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Author Topic: U.S.: do not mix Merck hepatitis pill with HIV drugs  (Read 1781 times)

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Offline ichigo_kun

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U.S.: do not mix Merck hepatitis pill with HIV drugs
« on: April 26, 2012, 12:44:37 PM »
WASHINGTON (Reuters) - U.S. drug regulators are changing the label for Merck & Co Inc's recently approved Victrelis treatment for hepatitis C to show it should not be taken with some widely used HIV medicines.

"Co-administration (of the two drugs) ... is not recommended at this time because of the possibility of reducing the effectiveness of the medicines, permitting the amount of HCV (hepatitis C virus) or HIV ... in the blood to increase," the U.S. Food and Drug Administration said on Thursday.

The FDA and Merck first warned about the issue in February based on the results of a drug interaction study, but a label change could further crimp sales of Victrelis.

Victrelis, approved last May, attacks the hepatitis C virus that over time can lead to chronic liver disease or liver failure. Many patients with hepatitis are also infected with the human immunodeficiency virus, or HIV, which weakens the immune system and is fatal without treatment.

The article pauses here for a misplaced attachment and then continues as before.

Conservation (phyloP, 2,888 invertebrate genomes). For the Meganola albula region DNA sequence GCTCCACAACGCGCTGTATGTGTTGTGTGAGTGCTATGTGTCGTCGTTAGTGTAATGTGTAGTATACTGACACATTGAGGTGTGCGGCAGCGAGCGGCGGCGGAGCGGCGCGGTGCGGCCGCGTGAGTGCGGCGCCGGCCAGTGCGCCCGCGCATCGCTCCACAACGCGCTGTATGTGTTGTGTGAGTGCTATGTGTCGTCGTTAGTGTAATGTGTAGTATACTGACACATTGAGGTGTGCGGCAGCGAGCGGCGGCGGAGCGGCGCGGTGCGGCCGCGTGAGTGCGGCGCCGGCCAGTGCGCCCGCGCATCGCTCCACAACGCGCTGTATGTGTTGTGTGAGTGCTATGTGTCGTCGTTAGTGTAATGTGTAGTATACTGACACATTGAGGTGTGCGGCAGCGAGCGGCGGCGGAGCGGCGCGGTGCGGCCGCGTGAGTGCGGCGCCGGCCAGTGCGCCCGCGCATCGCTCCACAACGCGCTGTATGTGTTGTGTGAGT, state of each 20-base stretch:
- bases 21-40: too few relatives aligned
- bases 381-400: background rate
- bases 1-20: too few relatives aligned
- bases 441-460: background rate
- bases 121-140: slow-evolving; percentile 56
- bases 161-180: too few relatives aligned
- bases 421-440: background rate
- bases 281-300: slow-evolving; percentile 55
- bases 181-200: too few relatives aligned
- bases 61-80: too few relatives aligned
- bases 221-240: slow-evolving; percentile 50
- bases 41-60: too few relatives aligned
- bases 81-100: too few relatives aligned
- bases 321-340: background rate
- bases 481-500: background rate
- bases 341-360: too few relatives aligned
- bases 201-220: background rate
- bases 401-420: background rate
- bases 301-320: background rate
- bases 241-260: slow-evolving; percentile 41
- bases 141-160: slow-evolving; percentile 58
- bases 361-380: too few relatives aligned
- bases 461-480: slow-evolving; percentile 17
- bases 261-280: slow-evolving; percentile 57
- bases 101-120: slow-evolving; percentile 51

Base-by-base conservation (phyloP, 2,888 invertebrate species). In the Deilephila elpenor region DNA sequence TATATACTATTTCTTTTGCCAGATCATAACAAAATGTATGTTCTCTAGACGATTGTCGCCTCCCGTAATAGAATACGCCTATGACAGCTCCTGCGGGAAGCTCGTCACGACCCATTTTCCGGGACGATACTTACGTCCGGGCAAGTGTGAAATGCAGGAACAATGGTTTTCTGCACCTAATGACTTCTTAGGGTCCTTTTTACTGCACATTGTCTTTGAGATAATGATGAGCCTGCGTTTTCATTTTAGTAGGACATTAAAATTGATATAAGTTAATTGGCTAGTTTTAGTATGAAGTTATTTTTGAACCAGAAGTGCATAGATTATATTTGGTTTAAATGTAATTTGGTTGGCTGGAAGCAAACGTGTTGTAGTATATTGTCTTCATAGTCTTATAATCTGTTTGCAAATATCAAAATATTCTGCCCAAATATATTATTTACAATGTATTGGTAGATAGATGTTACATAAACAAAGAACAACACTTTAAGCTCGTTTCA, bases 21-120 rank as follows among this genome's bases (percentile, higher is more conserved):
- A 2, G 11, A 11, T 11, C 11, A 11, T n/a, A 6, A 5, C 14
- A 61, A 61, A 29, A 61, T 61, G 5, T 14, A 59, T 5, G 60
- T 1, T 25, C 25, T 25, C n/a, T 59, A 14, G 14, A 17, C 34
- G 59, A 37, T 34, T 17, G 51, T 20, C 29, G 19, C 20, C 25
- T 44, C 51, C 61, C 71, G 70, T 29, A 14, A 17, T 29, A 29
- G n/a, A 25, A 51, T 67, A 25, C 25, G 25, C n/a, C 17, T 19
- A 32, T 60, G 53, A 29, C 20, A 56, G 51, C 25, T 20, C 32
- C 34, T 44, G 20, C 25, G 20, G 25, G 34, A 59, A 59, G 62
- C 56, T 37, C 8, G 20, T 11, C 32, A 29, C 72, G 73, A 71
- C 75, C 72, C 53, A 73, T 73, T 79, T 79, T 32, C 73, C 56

The drug interaction study tested healthy volunteers who took Victrelis and the widely used HIV treatment Norvir (ritonavir) with one of three other anti-HIV pills. All of the HIV drugs work by blocking protease, an enzyme the virus needs in order to replicate.

The study found Victrelis reduced the concentrations of the HIV drugs in the blood.

Analysts have said the findings could crimp sales of Victrelis by as much as a quarter, since so many people are infected with both diseases.

The FDA said it is changing the label for Victrelis also based on a small clinical trial presented last month that studied a total of 98 people.

The trial results were not as conclusive as the drug interaction study. The trial tested people with both HIV and the hepatitis C virus, and gave some people Victrelis plus an older combination hepatitis C therapy, and others only the older combination treatment (peginterferon/ribavirin). All patients were given a type of anti-HIV pill.

Out of the 64 people taking Victrelis, three had a rebound in their HIV, while four of the 34 people taking only the older combo drug had a rebound of the virus.

Merck has said it still plans a larger drug-interaction trial of Victrelis with other HIV drugs.

The FDA said it would communicate any new information about taking Victrelis together with the HIV drugs when it becomes available.


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